It is probably true to say that most people - in Britain and throughout the world - are extremely cynical about politicians. Especially in view of the on-going sleeze revelations affecting not only Conservative but Labour MPs, this cynicism has deepened recently. My opinion of politicians, especially of MPs, is less cynical than most; this is due primarily to personal experience. People who blame all the country’s or all the world’s problems on politicians usually don’t think things out. A typical claim about MPs in particular is that they enter politics as radicals, promising all manner of changes for the better, and then once they obtain power themselves, they “sell out”. An extreme example of this is the South African-born Peter Hain, currently a Minister under Tony Blair. During the 1970s, Hain was a leading anti-Apartheid campaigner; recently he was branded a racist by Robert Mugabe. (1)
Although Mugabe’s attack on Hain was clearly politically motivated (as well as baseless), attacks on other former radicals are often sincere. The reality is that far from selling out what happens is that radicals and idealists soon realise that it is always easier to run the country in opposition. It is one thing to campaign against the arms trade; it is another thing entirely to stop selling arms to a rogue state on humanitarian grounds when to do so will lead to redundancies in an employment black spot and the trade unions breathing down your neck. And the rogue state in question buying its guns elsewhere.
Even those few MPs who do “sell out” are basically well-meaning, and trusting, as are people in general, so like the general public they will often support apparently humanitarian legislation, action or campaigns without thinking things through, or without making a thorough investigation of the facts. This is probably the main reason we have so many bad or outright evil laws. (2) They cannot always be blamed for this; most MPs have neither the time nor the resources to investigate meticulously every claim of injustice put before them by some apparently well-meaning pressure group or other. This was what undoubtedly led to the Early Day Motion tabled by the Labour MP John McDonnell on January 12, 2000. The text of this motion reads as follows:
“That this House calls for the release of Mr. Satpal Ram who has now served 13 years in prison for killing in self-defence a racist who, with five accomplices, attacked Mr Ram, stabbing him twice and who died because he refused medical treatment; and further calls for an inquiry into the investigation and trial which resulted in this miscarriage of justice”. (Click here for a scan of the original.)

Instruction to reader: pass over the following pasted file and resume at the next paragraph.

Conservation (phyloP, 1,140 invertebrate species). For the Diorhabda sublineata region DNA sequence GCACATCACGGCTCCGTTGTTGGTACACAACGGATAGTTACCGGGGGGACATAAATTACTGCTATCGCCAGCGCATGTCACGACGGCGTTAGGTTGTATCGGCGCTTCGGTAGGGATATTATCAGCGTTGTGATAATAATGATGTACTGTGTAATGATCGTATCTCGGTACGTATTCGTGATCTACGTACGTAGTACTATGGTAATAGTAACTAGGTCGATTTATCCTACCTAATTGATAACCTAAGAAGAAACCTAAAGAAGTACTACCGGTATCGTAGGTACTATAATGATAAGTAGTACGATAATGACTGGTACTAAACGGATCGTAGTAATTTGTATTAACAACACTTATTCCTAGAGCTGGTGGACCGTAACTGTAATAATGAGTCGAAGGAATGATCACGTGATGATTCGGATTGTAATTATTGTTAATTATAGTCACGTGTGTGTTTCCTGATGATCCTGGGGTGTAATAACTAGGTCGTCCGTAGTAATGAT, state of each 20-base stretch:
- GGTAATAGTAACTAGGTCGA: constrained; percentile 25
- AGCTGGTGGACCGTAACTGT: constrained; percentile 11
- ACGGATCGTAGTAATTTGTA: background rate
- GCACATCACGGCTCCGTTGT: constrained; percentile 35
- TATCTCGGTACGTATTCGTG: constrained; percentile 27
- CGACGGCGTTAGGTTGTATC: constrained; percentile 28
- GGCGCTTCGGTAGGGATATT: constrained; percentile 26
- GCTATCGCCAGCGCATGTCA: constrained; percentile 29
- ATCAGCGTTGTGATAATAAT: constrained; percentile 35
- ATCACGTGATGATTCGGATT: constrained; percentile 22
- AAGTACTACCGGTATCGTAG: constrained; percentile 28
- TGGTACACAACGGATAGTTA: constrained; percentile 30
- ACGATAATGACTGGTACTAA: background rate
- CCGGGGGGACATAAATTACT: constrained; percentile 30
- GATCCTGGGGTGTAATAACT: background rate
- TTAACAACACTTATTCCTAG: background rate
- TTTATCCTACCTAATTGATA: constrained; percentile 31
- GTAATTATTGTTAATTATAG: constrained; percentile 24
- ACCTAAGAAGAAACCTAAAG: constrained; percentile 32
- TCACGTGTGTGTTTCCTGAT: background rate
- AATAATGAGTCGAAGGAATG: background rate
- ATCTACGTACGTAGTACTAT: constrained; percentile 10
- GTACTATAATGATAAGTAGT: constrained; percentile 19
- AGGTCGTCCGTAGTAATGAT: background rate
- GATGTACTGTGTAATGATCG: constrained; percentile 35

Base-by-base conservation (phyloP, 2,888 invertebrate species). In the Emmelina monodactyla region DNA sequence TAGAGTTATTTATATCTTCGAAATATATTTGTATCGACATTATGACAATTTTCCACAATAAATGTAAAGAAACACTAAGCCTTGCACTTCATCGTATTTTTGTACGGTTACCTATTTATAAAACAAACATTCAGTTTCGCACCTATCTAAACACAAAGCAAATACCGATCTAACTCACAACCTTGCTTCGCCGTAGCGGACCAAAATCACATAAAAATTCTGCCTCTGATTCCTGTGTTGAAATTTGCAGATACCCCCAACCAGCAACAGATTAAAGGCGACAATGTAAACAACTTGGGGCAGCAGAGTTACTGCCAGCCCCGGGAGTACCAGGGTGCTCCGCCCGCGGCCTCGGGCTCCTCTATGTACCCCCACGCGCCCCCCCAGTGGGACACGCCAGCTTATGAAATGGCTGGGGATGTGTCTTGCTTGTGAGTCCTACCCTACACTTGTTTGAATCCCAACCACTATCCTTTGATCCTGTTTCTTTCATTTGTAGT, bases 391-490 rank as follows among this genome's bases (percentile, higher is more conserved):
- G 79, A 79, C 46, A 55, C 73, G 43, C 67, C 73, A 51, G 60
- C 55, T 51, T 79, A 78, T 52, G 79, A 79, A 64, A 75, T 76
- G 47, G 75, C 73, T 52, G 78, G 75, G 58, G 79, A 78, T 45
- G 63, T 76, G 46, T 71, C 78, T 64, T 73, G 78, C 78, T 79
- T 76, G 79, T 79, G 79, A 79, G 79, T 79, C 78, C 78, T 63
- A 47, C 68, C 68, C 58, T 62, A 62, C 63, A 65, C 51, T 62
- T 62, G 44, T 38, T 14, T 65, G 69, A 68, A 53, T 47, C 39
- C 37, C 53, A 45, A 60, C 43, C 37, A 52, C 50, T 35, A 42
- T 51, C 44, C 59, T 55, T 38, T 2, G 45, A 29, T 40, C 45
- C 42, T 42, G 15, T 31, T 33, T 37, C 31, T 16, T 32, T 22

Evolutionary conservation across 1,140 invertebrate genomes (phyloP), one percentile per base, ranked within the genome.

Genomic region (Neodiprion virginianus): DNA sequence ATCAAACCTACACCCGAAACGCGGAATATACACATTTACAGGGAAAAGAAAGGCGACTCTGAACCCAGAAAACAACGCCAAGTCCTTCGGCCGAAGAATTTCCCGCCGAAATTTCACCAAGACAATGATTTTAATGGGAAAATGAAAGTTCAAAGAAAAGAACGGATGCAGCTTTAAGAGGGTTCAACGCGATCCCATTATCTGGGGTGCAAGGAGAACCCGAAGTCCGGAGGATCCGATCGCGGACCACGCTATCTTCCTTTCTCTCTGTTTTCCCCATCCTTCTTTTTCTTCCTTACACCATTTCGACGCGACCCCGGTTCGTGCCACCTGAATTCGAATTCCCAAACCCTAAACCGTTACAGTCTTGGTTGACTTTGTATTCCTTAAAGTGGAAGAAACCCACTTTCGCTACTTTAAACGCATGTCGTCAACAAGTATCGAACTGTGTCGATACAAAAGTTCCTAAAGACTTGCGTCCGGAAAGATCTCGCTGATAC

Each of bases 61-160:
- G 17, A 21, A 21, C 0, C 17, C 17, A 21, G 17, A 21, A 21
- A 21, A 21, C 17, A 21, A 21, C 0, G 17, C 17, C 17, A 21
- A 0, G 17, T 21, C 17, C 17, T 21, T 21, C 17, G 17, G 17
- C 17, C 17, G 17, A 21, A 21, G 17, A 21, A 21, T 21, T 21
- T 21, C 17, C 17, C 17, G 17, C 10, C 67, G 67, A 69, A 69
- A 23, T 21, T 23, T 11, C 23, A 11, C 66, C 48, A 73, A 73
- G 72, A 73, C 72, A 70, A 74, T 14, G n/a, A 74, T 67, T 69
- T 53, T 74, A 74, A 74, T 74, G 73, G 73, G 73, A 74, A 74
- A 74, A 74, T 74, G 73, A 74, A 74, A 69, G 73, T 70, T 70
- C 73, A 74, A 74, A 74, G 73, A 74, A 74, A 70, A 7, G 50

A search of the Parliament website conducted by the current writer on March 20, 2001, revealed that John McDonnell, Labour MP for Hayes and Harlington, had put his name to 317 EDMs, an extraordinarily high number.
By contrast, Paul Marsden, another Labour Member, had put his name to 139, and former Cabinet Minister Peter Mandelson to one. Many MPs had not endorsed any at all. One must always be careful when interpreting such figures, but the fact that Mr McDonnell has endorsed so many EDMs is strongly suggestive of the proposition that his heart is in the right place but that he is an easy prey to anybody who comes along with an ostensibly righteous cause (or a sob story).
The current writer was subsequently informed by the House of Commons Information Office that by January 20, a total of six MPs had signed this motion (3) and that eventually a total of twenty would sign it.
Hansard has been available on-line for some time; a search for the name Satpal Ram revealed that the following month, Prisons Minister Paul Boateng replied in a Written Answers session to two questions from David Winnick. These replies concerned only Ram’s behaviour in prison and his eligibility for parole. (Click here for full text.)
Although neither Mr Winnick nor Mr Boateng made any mention of the Early Day Motion, much less the outrageous lies the gullible John McDonnell was duped into laying before the House, it is obvious that the Free Satpal Campaign’s card has been marked by the powers-that-be. There will be no more Early Day Motions, and no more talk of an inquiry into the trial and investigation. That being said, in spite of his being led up the garden path, John McDonnell joined the march on Downing Street later that year; the campaign reports that he met Ram on January 31, 2000 in Full Sutton Prison. He would do well to utilise his time to champion more worthy causes, of which there are many around.
This is not to say that the authorities should oppose any such investigations, because the only people who would come out of one in a bad light would be Ram and his campaigners. It is in fact difficult to take these incessant demands seriously; their only purpose can be to win over popular support by generating outrage and righteous indignation over what most uninformed people will readily interpret as yet another long-running miscarriage of justice.
The big mistake the authorities have made in this case - and which they make in many cases where the public is deceived by well-organised liars - is that they have largely remained silent. The truth is on the record, but the general public does not by and large have access to it. All that is about to change now though, which is why this website has been set up.
April 18, 2001.
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